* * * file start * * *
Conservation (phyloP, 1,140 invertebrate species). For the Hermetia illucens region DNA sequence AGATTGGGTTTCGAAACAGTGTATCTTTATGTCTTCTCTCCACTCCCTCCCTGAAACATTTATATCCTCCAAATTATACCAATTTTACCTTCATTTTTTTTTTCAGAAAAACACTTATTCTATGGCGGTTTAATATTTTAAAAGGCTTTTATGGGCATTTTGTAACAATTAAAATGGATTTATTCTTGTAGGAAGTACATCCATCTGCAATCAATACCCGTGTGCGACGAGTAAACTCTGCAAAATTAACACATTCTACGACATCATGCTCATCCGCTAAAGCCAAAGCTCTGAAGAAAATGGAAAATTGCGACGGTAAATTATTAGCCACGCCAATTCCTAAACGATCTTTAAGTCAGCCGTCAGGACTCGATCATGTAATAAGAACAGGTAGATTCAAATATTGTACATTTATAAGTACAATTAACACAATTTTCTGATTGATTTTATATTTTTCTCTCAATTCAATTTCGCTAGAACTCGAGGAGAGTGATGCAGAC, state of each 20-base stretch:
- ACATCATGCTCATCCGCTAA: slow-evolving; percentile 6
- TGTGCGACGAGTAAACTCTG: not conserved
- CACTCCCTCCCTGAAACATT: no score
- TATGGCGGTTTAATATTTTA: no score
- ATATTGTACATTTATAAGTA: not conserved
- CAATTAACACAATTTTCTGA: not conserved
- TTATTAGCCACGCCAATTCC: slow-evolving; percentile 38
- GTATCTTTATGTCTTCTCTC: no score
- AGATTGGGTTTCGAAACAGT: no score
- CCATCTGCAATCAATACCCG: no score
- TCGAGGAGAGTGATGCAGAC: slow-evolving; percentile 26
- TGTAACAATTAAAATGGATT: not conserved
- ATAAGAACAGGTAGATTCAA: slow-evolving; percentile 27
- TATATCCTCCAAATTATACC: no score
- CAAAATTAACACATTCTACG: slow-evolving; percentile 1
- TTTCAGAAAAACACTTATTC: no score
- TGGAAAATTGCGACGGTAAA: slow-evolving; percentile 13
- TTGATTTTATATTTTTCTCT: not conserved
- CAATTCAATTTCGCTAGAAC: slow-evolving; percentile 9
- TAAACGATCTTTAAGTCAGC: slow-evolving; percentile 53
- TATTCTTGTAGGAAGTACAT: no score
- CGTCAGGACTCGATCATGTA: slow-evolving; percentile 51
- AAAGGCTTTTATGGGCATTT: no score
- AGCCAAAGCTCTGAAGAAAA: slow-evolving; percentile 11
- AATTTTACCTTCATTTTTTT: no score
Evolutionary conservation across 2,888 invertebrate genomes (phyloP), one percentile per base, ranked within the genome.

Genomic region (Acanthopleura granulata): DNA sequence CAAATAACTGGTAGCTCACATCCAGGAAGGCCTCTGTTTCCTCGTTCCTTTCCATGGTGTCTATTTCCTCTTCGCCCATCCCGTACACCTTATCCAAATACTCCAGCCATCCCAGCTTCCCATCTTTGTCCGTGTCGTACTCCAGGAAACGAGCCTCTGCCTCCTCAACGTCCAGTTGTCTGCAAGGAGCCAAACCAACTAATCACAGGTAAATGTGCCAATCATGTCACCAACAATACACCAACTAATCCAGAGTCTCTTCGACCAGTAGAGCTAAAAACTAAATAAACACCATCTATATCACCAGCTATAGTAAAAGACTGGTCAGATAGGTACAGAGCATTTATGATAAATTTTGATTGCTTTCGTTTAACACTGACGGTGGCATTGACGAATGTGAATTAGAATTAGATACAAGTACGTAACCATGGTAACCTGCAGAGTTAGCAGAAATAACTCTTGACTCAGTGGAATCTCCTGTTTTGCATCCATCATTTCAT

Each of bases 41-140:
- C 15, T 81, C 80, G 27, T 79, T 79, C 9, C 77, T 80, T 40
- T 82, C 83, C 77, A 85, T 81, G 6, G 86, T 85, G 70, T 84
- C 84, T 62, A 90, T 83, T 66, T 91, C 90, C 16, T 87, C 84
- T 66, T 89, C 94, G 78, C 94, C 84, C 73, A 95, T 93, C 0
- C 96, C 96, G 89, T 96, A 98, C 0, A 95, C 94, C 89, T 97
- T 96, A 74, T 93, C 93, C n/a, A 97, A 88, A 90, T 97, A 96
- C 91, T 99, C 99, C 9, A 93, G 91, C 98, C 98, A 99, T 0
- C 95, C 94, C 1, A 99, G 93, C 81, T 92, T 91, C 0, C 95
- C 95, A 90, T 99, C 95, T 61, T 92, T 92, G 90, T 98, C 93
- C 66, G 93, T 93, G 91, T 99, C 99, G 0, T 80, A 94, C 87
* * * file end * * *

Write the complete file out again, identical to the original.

Conservation (phyloP, 1,140 invertebrate species). For the Hermetia illucens region DNA sequence AGATTGGGTTTCGAAACAGTGTATCTTTATGTCTTCTCTCCACTCCCTCCCTGAAACATTTATATCCTCCAAATTATACCAATTTTACCTTCATTTTTTTTTTCAGAAAAACACTTATTCTATGGCGGTTTAATATTTTAAAAGGCTTTTATGGGCATTTTGTAACAATTAAAATGGATTTATTCTTGTAGGAAGTACATCCATCTGCAATCAATACCCGTGTGCGACGAGTAAACTCTGCAAAATTAACACATTCTACGACATCATGCTCATCCGCTAAAGCCAAAGCTCTGAAGAAAATGGAAAATTGCGACGGTAAATTATTAGCCACGCCAATTCCTAAACGATCTTTAAGTCAGCCGTCAGGACTCGATCATGTAATAAGAACAGGTAGATTCAAATATTGTACATTTATAAGTACAATTAACACAATTTTCTGATTGATTTTATATTTTTCTCTCAATTCAATTTCGCTAGAACTCGAGGAGAGTGATGCAGAC, state of each 20-base stretch:
- ACATCATGCTCATCCGCTAA: slow-evolving; percentile 6
- TGTGCGACGAGTAAACTCTG: not conserved
- CACTCCCTCCCTGAAACATT: no score
- TATGGCGGTTTAATATTTTA: no score
- ATATTGTACATTTATAAGTA: not conserved
- CAATTAACACAATTTTCTGA: not conserved
- TTATTAGCCACGCCAATTCC: slow-evolving; percentile 38
- GTATCTTTATGTCTTCTCTC: no score
- AGATTGGGTTTCGAAACAGT: no score
- CCATCTGCAATCAATACCCG: no score
- TCGAGGAGAGTGATGCAGAC: slow-evolving; percentile 26
- TGTAACAATTAAAATGGATT: not conserved
- ATAAGAACAGGTAGATTCAA: slow-evolving; percentile 27
- TATATCCTCCAAATTATACC: no score
- CAAAATTAACACATTCTACG: slow-evolving; percentile 1
- TTTCAGAAAAACACTTATTC: no score
- TGGAAAATTGCGACGGTAAA: slow-evolving; percentile 13
- TTGATTTTATATTTTTCTCT: not conserved
- CAATTCAATTTCGCTAGAAC: slow-evolving; percentile 9
- TAAACGATCTTTAAGTCAGC: slow-evolving; percentile 53
- TATTCTTGTAGGAAGTACAT: no score
- CGTCAGGACTCGATCATGTA: slow-evolving; percentile 51
- AAAGGCTTTTATGGGCATTT: no score
- AGCCAAAGCTCTGAAGAAAA: slow-evolving; percentile 11
- AATTTTACCTTCATTTTTTT: no score
Evolutionary conservation across 2,888 invertebrate genomes (phyloP), one percentile per base, ranked within the genome.

Genomic region (Acanthopleura granulata): DNA sequence CAAATAACTGGTAGCTCACATCCAGGAAGGCCTCTGTTTCCTCGTTCCTTTCCATGGTGTCTATTTCCTCTTCGCCCATCCCGTACACCTTATCCAAATACTCCAGCCATCCCAGCTTCCCATCTTTGTCCGTGTCGTACTCCAGGAAACGAGCCTCTGCCTCCTCAACGTCCAGTTGTCTGCAAGGAGCCAAACCAACTAATCACAGGTAAATGTGCCAATCATGTCACCAACAATACACCAACTAATCCAGAGTCTCTTCGACCAGTAGAGCTAAAAACTAAATAAACACCATCTATATCACCAGCTATAGTAAAAGACTGGTCAGATAGGTACAGAGCATTTATGATAAATTTTGATTGCTTTCGTTTAACACTGACGGTGGCATTGACGAATGTGAATTAGAATTAGATACAAGTACGTAACCATGGTAACCTGCAGAGTTAGCAGAAATAACTCTTGACTCAGTGGAATCTCCTGTTTTGCATCCATCATTTCAT

Each of bases 41-140:
- C 15, T 81, C 80, G 27, T 79, T 79, C 9, C 77, T 80, T 40
- T 82, C 83, C 77, A 85, T 81, G 6, G 86, T 85, G 70, T 84
- C 84, T 62, A 90, T 83, T 66, T 91, C 90, C 16, T 87, C 84
- T 66, T 89, C 94, G 78, C 94, C 84, C 73, A 95, T 93, C 0
- C 96, C 96, G 89, T 96, A 98, C 0, A 95, C 94, C 89, T 97
- T 96, A 74, T 93, C 93, C n/a, A 97, A 88, A 90, T 97, A 96
- C 91, T 99, C 99, C 9, A 93, G 91, C 98, C 98, A 99, T 0
- C 95, C 94, C 1, A 99, G 93, C 81, T 92, T 91, C 0, C 95
- C 95, A 90, T 99, C 95, T 61, T 92, T 92, G 90, T 98, C 93
- C 66, G 93, T 93, G 91, T 99, C 99, G 0, T 80, A 94, C 87